Correlates of lending needles/syringes among HIV-seropositive injection drug users

Lisa R. Metsch, Margaret Pereyra, David W. Purcell, Carl A. Latkin, Robert Malow, Cynthia A. Gómez, Mary H. Latka

Research output: Contribution to journalArticlepeer-review

28 Scopus citations


Among HIV-positive injection drug users (IDUs), we examined the correlates of lending needles/syringes with HIV-negative and unknown status injection partners. HIV-positive IDUs (N = 738) from 4 cities in the United States who reported injection drug use with other IDUs in the past 3 months participated in an audio computer-assisted self-administered interview. Eighteen percent of study participants self-reported having lent their needles to HIV-negative or unknown status injection partners. Multivariate analyses showed that 6 variables were significantly associated with this high-risk injecting practice. Older IDUs, high school graduates, and those reporting more supportive peer norms for safer drug use were less likely to lend needles/syringes. Admission to a hospital for drug treatment in the past 6 months, having injected with >1 person in the past 3 months, and having more psychiatric symptoms were all associated with more risk. These findings underscore the need for a continued prevention focus on HIV-positive IDUs that recognizes the combination of drug use, mental health factors, and social factors that might affect this high-risk injecting practice, which could be associated with HIV and hepatitis C transmission.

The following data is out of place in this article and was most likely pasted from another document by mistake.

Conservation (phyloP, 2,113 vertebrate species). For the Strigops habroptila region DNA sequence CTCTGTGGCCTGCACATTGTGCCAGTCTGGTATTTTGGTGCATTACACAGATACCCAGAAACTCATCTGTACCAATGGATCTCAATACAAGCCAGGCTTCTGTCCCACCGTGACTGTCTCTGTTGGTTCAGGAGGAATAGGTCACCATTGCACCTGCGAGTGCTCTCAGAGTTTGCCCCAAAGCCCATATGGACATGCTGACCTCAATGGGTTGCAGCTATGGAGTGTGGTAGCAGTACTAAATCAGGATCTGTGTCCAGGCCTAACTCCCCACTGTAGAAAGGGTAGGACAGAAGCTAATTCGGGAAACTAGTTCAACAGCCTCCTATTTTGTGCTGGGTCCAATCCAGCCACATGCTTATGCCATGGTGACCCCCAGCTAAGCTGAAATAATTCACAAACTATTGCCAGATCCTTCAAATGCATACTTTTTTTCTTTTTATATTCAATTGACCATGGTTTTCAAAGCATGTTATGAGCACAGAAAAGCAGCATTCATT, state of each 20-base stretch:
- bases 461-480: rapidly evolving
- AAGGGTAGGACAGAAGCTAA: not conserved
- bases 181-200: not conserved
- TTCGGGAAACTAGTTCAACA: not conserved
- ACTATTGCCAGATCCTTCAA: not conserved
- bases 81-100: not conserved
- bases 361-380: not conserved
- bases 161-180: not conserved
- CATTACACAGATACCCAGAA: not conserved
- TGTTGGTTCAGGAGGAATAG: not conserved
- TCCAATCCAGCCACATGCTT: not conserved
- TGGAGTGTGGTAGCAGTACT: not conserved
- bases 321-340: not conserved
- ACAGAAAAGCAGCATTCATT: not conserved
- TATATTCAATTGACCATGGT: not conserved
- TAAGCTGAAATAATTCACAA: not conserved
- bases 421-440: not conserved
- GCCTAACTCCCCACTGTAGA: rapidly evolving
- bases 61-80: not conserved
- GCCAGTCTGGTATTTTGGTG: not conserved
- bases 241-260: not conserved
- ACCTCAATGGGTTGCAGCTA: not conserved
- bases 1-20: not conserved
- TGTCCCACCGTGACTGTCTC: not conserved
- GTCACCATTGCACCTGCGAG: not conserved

Original languageEnglish (US)
Pages (from-to)S72-S79
JournalJournal of Acquired Immune Deficiency Syndromes
Issue numberSUPPL. 2
StatePublished - Nov 1 2007


  • HIV
  • Injection drug use
  • Injection drug use equipment
  • Injection risk behavior
  • Seropositive

ASJC Scopus subject areas

  • Virology
  • Immunology


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